Sean Cooper didn’t just pay off his $255,000 mortgage in three years; he taught us all a lesson in personal branding. Mr. Cooper, a pension analyst by day, mild-mannered blogger by night, took an almost Machiavellian-like approach by achieving fame through mortgage freedom.

Buying a home in one of Canada’s most expensive cities at the age of 27 is an accomplishment in itself, but Cooper didn’t stop there. He decided to rid himself of this ‘death pledge’ in just four years – before he turned 31. Like any good blogger, Cooper published his lofty goal for all to see and then updated readers regularly on his progress.

Unlike most bloggers, however, Cooper followed through on his goal and, on September 22nd, 2015, he made his final mortgage payment and became debt-free at age 30.

Sean Cooper’s introduction to the personal finance blogosphere began as a part-time contributor on Million Dollar Journey. It was there we learned of his mortgage-killing ambition. By the time his goal was within striking distance – about a year away from mortgage-freedom – Cooper kicked off a one-man media tour that would give any good PR firm a run for its money.

After priming the pump with updates at the Financial Post, and The Globe and Mail last summer, Cooper hit the media jackpot this year by inviting CBC and other media outlets to attend his mortgage-burning party this fall. To say this went viral would be an understatement; Cooper nailed it and his story made international headlines.

I wanted to debate the merits of Cooper’s sacrifices over the last three years and whether they were worth it. From living in his own basement while renting out the upstairs, to subsisting on $100 a month in groceries, working 80-100 hours per week, not to mention the single-minded focus of paying down his $255,000 mortgage at 3.04% instead of investing even some of those funds inside an RRSP or TFSA.

But the internet has already done a good enough job criticizing Sean’s approach:

Instead of trying to determine whether Sean’s decision to nuke his mortgage cost him more than a million dollars, or how someone who seemed insecure about his finances will proceed now that he’s mortgage-free, or why brown bagging your lunch every day cuts down on the small joys in life, I want to go back to what I mentioned at the top about personal branding.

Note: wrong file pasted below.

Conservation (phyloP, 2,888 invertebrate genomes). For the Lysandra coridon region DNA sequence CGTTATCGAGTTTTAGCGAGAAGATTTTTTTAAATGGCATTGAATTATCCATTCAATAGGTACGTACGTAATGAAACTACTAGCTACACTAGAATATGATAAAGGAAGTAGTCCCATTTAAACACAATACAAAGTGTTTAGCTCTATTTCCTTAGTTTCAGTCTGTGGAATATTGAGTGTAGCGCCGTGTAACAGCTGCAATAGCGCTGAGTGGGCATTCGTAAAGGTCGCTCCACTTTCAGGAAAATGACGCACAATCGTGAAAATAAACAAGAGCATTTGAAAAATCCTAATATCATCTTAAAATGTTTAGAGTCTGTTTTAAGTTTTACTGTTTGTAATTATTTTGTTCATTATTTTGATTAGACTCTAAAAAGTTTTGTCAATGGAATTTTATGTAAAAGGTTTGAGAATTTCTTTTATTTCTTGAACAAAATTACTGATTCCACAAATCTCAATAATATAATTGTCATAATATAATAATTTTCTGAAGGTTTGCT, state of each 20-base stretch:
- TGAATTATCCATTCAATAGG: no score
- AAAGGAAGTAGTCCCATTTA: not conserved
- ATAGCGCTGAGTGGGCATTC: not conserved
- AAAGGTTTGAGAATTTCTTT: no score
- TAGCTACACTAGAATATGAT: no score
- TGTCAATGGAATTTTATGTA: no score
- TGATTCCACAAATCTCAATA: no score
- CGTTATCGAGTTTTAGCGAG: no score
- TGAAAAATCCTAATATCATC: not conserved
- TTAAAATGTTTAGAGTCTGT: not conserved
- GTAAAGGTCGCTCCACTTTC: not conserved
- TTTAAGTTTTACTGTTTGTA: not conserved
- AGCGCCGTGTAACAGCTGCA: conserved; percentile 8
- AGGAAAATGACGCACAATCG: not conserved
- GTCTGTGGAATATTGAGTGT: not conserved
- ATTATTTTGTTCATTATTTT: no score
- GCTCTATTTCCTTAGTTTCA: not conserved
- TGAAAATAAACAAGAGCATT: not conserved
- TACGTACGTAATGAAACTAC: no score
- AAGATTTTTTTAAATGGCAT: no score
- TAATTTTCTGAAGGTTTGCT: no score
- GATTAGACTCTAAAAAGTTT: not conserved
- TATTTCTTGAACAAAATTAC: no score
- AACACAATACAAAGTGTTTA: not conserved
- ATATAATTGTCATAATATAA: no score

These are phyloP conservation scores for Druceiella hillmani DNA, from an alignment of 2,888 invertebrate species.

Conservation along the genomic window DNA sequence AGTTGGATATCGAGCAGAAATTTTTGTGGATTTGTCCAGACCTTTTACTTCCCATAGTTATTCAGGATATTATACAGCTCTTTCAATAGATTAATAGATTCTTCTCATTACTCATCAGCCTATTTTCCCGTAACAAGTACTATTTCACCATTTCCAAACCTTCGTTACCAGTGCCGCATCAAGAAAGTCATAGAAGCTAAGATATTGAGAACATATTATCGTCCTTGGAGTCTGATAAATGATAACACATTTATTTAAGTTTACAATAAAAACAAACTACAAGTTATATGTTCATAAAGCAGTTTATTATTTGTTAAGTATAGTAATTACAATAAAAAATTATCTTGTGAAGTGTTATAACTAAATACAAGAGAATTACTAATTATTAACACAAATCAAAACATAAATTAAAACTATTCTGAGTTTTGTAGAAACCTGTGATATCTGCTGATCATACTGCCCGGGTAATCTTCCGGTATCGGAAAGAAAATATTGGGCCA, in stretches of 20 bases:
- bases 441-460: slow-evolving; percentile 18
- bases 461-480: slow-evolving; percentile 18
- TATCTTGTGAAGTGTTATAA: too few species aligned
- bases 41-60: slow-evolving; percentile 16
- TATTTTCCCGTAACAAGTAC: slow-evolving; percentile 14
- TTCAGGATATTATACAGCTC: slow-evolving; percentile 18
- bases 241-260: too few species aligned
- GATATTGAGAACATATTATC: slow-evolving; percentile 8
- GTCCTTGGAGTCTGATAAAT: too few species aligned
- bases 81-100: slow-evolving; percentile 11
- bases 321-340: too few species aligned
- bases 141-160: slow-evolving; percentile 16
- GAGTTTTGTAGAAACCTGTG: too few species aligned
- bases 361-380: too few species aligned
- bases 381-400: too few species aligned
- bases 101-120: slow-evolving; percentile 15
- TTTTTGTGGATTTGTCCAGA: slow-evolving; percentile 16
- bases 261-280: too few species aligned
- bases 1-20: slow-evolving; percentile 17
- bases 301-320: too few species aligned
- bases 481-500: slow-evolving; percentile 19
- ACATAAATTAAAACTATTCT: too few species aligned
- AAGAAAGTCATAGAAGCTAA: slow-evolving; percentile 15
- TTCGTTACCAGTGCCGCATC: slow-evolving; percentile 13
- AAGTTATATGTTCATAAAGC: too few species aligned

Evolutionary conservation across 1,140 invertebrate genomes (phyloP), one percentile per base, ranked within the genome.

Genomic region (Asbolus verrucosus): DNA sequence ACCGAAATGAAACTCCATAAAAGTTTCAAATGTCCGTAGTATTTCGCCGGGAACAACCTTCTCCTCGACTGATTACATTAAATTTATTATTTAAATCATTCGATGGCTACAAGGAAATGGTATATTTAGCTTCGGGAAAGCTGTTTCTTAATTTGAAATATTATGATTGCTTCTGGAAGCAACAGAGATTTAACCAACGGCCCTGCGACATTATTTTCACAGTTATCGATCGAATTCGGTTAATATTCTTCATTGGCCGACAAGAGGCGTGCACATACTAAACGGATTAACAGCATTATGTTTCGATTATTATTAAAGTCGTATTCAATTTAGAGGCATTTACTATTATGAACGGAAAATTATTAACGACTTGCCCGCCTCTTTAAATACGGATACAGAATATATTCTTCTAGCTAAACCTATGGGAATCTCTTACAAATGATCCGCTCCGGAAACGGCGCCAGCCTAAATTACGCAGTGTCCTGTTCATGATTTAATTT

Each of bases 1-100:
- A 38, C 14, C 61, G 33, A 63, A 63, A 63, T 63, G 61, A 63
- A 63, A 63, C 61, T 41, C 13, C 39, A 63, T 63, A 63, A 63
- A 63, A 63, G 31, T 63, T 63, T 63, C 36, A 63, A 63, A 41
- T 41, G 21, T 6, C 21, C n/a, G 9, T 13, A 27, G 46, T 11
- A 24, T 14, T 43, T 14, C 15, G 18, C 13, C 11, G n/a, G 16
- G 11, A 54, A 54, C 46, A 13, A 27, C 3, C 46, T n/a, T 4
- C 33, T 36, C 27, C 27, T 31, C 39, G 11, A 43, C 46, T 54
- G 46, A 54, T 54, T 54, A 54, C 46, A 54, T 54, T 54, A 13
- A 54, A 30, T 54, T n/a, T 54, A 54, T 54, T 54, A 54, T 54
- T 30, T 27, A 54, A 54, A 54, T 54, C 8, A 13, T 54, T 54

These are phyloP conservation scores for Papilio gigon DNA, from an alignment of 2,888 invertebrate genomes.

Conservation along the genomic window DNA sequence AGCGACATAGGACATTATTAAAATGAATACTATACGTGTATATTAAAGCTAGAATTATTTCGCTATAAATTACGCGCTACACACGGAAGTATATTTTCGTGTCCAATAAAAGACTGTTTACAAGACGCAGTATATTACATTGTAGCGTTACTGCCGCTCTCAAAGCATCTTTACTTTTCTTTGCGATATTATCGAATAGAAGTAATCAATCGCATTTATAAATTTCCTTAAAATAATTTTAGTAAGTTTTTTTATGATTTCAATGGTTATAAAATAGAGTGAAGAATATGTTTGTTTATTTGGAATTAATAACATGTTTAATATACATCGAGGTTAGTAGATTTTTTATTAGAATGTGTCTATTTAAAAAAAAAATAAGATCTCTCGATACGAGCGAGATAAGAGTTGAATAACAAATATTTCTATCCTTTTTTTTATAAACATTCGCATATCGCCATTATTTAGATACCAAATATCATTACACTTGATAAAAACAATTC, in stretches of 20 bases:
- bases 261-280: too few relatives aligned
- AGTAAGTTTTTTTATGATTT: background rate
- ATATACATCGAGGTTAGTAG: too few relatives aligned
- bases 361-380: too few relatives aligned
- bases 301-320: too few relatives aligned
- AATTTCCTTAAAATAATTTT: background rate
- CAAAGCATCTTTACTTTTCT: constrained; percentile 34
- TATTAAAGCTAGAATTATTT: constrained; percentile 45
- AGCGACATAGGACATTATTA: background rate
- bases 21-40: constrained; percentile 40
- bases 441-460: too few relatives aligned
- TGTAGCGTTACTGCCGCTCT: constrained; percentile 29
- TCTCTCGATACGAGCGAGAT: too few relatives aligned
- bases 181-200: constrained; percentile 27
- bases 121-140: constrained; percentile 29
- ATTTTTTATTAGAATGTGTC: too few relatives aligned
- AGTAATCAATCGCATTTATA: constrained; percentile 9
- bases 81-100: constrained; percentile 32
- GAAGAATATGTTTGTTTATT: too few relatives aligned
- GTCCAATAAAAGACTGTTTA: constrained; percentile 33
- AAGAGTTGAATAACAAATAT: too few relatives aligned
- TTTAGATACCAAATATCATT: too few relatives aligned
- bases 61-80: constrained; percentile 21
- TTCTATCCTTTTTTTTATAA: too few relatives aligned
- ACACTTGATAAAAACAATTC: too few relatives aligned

Sean Cooper, mortgage-killer and frugality expert

Sean Cooper has brilliantly positioned himself as the go-to expert on frugal living. Now, any time a media outlet or journalist is looking to interview someone about frugality, Sean Cooper will get a call. And when Sean Cooper writes a book – because you know that’s coming next – the publicity stage has already been set for a successful launch.

Was three years of sacrifice worth setting himself up for at least the next decade – if he plays his cards right – as Canada’s frugality expert? Hey, if Derek Foster can milk that “Canada’s youngest retiree” thing for six books over the last 10 years, Cooper sure as hell can ride this mortgage-free-in-3-years wave for at least a decade or more.

So congratulations, Sean, on all the sacrifices you’ve made to reach mortgage freedom! Because no headline is ever going to read: How one man became financially free by carefully saving, investing, and paying down his mortgage over two decades while achieving work-life balance.

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